You planned your retirement in advance by investing in super, but due to some financial crisis you need to withdraw funds early? If the answer is yes, then you would be happy to know that there are many methods through which you as a fund member can access your superannuation before retirement without defeating law. With the ongoing effects of COVID-19 pandemic, businesses all over the world have been impacted and employees have suffered salary cuts leading to financial stress for all. During these difficult times, you might have come across one or the other scammer luring people to set up an SMSF and unlawfully access superannuation benefits before even meeting the condition of release. ATO has advised to stay away from such scammers. 

 When can you access your superannuation funds? 

 It’s true that SMSFs allow its members to access funds. However, this liberty to withdraw superannuation benefit comes only upon the fulfillment of the condition of release. The responsibility to ensure that this condition is satisfied lies in the hands of the SMSF trustees. The most comm 

The most common conditions of release include retirement or attaining the age of 65. However, there are some other situations where members can access their superannuation benefits before the specified time.  

 What happens when you don’t meet condition of release?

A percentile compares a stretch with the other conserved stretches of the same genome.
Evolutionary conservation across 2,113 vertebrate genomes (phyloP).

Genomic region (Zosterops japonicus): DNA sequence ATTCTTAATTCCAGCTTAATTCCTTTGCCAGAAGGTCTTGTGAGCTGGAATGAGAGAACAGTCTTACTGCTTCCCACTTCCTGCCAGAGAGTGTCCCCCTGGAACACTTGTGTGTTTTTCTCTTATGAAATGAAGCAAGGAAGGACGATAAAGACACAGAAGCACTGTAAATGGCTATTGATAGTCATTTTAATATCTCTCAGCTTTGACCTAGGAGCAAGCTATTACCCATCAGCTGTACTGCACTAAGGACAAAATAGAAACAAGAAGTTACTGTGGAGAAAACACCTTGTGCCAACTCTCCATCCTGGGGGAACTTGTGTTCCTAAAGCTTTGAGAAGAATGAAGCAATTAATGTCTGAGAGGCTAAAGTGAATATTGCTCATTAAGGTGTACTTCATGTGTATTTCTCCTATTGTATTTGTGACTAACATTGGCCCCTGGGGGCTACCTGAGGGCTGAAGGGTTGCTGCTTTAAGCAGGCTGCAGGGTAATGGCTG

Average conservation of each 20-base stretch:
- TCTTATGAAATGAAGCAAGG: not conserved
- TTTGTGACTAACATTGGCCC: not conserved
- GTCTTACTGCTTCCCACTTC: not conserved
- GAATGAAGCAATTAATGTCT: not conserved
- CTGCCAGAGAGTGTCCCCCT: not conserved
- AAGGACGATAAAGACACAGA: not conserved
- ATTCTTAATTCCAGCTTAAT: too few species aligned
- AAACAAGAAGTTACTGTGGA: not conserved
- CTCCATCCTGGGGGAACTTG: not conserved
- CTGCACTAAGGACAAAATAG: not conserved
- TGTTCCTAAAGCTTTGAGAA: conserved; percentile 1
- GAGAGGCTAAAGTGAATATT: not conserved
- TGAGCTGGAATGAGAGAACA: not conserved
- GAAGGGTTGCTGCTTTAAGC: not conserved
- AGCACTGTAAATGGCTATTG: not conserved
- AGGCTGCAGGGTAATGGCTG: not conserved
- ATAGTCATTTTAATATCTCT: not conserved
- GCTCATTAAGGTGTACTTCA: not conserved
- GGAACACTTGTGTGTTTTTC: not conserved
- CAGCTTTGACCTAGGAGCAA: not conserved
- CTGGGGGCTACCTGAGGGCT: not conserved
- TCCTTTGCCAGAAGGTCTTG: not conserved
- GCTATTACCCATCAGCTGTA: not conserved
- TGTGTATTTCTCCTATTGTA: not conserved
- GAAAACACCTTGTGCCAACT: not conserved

When superannuation benefits are withdrawn by the SMSF members without meeting the condition of release or following the applicable cashing restrictions, it can cause serious compliance and tax consequences for fund trustees as well as the members. For example, ATO may consider the payment made to the member as a loan or even illegal access to superannuation benefits. If the evidences indicate that the member is obligated to pay back the superannuation benefit to the SMSF, then it is considered that the SMSF trustee has given a loan to its member or relative. Due to such non-compliance of SMSF laws, the ATO might impose administrative penalties. Alternatively, the ATO might treat the payment as illegal access to superannuation benefits, since no repayment obligation exists. The tax implication would be that the superannuation benefit would be included in the member’s assessable income. 

 What happens in case of temporary incapacity? 

A member can be said to have temporary incapacity in the case of physical or mental illness that has made the member unemployed but doesn’t count as permanent incapacity. For example, suppose a member who works as a farm assistant for its employer had to stop working for 4 months due to an injury. 

Condition of release in case of temporary incapacity 

In order to compensate a member for the lost income due to temporary incapacity, an SMSF member who meets the condition of temporary incapacity is allowed to access the superannuation benefits. This helps the members to get relief for the income that they lost due their illness or injury.